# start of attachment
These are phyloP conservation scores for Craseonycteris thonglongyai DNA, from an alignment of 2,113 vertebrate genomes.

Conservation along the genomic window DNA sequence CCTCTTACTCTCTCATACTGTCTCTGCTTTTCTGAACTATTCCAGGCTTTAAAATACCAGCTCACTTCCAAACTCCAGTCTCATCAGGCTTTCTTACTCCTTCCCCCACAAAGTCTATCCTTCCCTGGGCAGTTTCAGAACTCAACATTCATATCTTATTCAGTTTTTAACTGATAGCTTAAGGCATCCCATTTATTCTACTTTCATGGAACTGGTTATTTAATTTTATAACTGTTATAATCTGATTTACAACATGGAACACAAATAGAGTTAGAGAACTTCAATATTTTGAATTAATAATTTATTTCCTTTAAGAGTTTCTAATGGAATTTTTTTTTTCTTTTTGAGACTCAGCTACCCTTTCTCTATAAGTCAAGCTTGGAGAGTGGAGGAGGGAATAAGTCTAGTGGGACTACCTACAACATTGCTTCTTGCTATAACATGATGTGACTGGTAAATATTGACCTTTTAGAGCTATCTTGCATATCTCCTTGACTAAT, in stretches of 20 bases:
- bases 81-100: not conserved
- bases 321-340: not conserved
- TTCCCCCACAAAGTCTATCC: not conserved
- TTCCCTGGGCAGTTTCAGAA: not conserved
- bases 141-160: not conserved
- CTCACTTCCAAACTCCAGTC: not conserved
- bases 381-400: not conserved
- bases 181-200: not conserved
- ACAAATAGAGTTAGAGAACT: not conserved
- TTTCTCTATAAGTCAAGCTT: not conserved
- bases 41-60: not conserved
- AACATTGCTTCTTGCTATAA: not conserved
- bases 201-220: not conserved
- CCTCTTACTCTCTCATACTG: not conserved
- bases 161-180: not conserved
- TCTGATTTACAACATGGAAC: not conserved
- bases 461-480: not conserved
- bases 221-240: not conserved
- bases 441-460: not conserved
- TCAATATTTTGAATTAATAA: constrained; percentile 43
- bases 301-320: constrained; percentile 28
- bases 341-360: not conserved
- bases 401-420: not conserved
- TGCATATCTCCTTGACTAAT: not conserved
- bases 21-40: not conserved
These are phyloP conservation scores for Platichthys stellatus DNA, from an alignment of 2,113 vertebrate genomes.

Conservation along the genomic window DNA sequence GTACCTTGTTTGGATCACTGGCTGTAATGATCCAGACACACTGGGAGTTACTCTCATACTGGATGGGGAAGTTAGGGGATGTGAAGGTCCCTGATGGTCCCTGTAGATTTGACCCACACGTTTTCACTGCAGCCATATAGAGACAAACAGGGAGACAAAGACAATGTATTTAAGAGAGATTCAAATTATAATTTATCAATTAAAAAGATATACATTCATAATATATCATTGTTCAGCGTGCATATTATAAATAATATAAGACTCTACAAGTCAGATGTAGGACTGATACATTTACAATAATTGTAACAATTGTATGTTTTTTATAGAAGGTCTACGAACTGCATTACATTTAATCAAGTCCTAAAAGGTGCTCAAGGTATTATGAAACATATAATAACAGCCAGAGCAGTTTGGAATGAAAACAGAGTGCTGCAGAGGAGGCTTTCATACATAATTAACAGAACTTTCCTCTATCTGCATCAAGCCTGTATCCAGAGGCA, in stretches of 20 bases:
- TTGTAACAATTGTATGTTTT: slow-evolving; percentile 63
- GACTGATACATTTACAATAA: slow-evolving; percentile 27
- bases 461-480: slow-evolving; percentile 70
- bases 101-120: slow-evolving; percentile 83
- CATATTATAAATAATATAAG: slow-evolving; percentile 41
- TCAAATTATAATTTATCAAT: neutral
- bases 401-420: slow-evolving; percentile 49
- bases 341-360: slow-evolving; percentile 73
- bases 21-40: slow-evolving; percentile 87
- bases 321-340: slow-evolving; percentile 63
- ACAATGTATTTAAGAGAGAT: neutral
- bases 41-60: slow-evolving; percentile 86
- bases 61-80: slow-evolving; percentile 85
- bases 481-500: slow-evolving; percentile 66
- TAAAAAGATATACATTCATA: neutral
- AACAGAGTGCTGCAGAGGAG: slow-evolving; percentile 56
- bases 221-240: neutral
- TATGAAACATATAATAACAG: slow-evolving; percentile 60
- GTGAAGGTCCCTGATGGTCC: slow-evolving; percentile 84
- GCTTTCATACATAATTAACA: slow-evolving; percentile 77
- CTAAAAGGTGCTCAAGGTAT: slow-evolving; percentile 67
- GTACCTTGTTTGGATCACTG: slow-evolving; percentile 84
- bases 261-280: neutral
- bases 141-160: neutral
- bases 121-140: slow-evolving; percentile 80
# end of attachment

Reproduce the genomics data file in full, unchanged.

These are phyloP conservation scores for Craseonycteris thonglongyai DNA, from an alignment of 2,113 vertebrate genomes.

Conservation along the genomic window DNA sequence CCTCTTACTCTCTCATACTGTCTCTGCTTTTCTGAACTATTCCAGGCTTTAAAATACCAGCTCACTTCCAAACTCCAGTCTCATCAGGCTTTCTTACTCCTTCCCCCACAAAGTCTATCCTTCCCTGGGCAGTTTCAGAACTCAACATTCATATCTTATTCAGTTTTTAACTGATAGCTTAAGGCATCCCATTTATTCTACTTTCATGGAACTGGTTATTTAATTTTATAACTGTTATAATCTGATTTACAACATGGAACACAAATAGAGTTAGAGAACTTCAATATTTTGAATTAATAATTTATTTCCTTTAAGAGTTTCTAATGGAATTTTTTTTTTCTTTTTGAGACTCAGCTACCCTTTCTCTATAAGTCAAGCTTGGAGAGTGGAGGAGGGAATAAGTCTAGTGGGACTACCTACAACATTGCTTCTTGCTATAACATGATGTGACTGGTAAATATTGACCTTTTAGAGCTATCTTGCATATCTCCTTGACTAAT, in stretches of 20 bases:
- bases 81-100: not conserved
- bases 321-340: not conserved
- TTCCCCCACAAAGTCTATCC: not conserved
- TTCCCTGGGCAGTTTCAGAA: not conserved
- bases 141-160: not conserved
- CTCACTTCCAAACTCCAGTC: not conserved
- bases 381-400: not conserved
- bases 181-200: not conserved
- ACAAATAGAGTTAGAGAACT: not conserved
- TTTCTCTATAAGTCAAGCTT: not conserved
- bases 41-60: not conserved
- AACATTGCTTCTTGCTATAA: not conserved
- bases 201-220: not conserved
- CCTCTTACTCTCTCATACTG: not conserved
- bases 161-180: not conserved
- TCTGATTTACAACATGGAAC: not conserved
- bases 461-480: not conserved
- bases 221-240: not conserved
- bases 441-460: not conserved
- TCAATATTTTGAATTAATAA: constrained; percentile 43
- bases 301-320: constrained; percentile 28
- bases 341-360: not conserved
- bases 401-420: not conserved
- TGCATATCTCCTTGACTAAT: not conserved
- bases 21-40: not conserved
These are phyloP conservation scores for Platichthys stellatus DNA, from an alignment of 2,113 vertebrate genomes.

Conservation along the genomic window DNA sequence GTACCTTGTTTGGATCACTGGCTGTAATGATCCAGACACACTGGGAGTTACTCTCATACTGGATGGGGAAGTTAGGGGATGTGAAGGTCCCTGATGGTCCCTGTAGATTTGACCCACACGTTTTCACTGCAGCCATATAGAGACAAACAGGGAGACAAAGACAATGTATTTAAGAGAGATTCAAATTATAATTTATCAATTAAAAAGATATACATTCATAATATATCATTGTTCAGCGTGCATATTATAAATAATATAAGACTCTACAAGTCAGATGTAGGACTGATACATTTACAATAATTGTAACAATTGTATGTTTTTTATAGAAGGTCTACGAACTGCATTACATTTAATCAAGTCCTAAAAGGTGCTCAAGGTATTATGAAACATATAATAACAGCCAGAGCAGTTTGGAATGAAAACAGAGTGCTGCAGAGGAGGCTTTCATACATAATTAACAGAACTTTCCTCTATCTGCATCAAGCCTGTATCCAGAGGCA, in stretches of 20 bases:
- TTGTAACAATTGTATGTTTT: slow-evolving; percentile 63
- GACTGATACATTTACAATAA: slow-evolving; percentile 27
- bases 461-480: slow-evolving; percentile 70
- bases 101-120: slow-evolving; percentile 83
- CATATTATAAATAATATAAG: slow-evolving; percentile 41
- TCAAATTATAATTTATCAAT: neutral
- bases 401-420: slow-evolving; percentile 49
- bases 341-360: slow-evolving; percentile 73
- bases 21-40: slow-evolving; percentile 87
- bases 321-340: slow-evolving; percentile 63
- ACAATGTATTTAAGAGAGAT: neutral
- bases 41-60: slow-evolving; percentile 86
- bases 61-80: slow-evolving; percentile 85
- bases 481-500: slow-evolving; percentile 66
- TAAAAAGATATACATTCATA: neutral
- AACAGAGTGCTGCAGAGGAG: slow-evolving; percentile 56
- bases 221-240: neutral
- TATGAAACATATAATAACAG: slow-evolving; percentile 60
- GTGAAGGTCCCTGATGGTCC: slow-evolving; percentile 84
- GCTTTCATACATAATTAACA: slow-evolving; percentile 77
- CTAAAAGGTGCTCAAGGTAT: slow-evolving; percentile 67
- GTACCTTGTTTGGATCACTG: slow-evolving; percentile 84
- bases 261-280: neutral
- bases 141-160: neutral
- bases 121-140: slow-evolving; percentile 80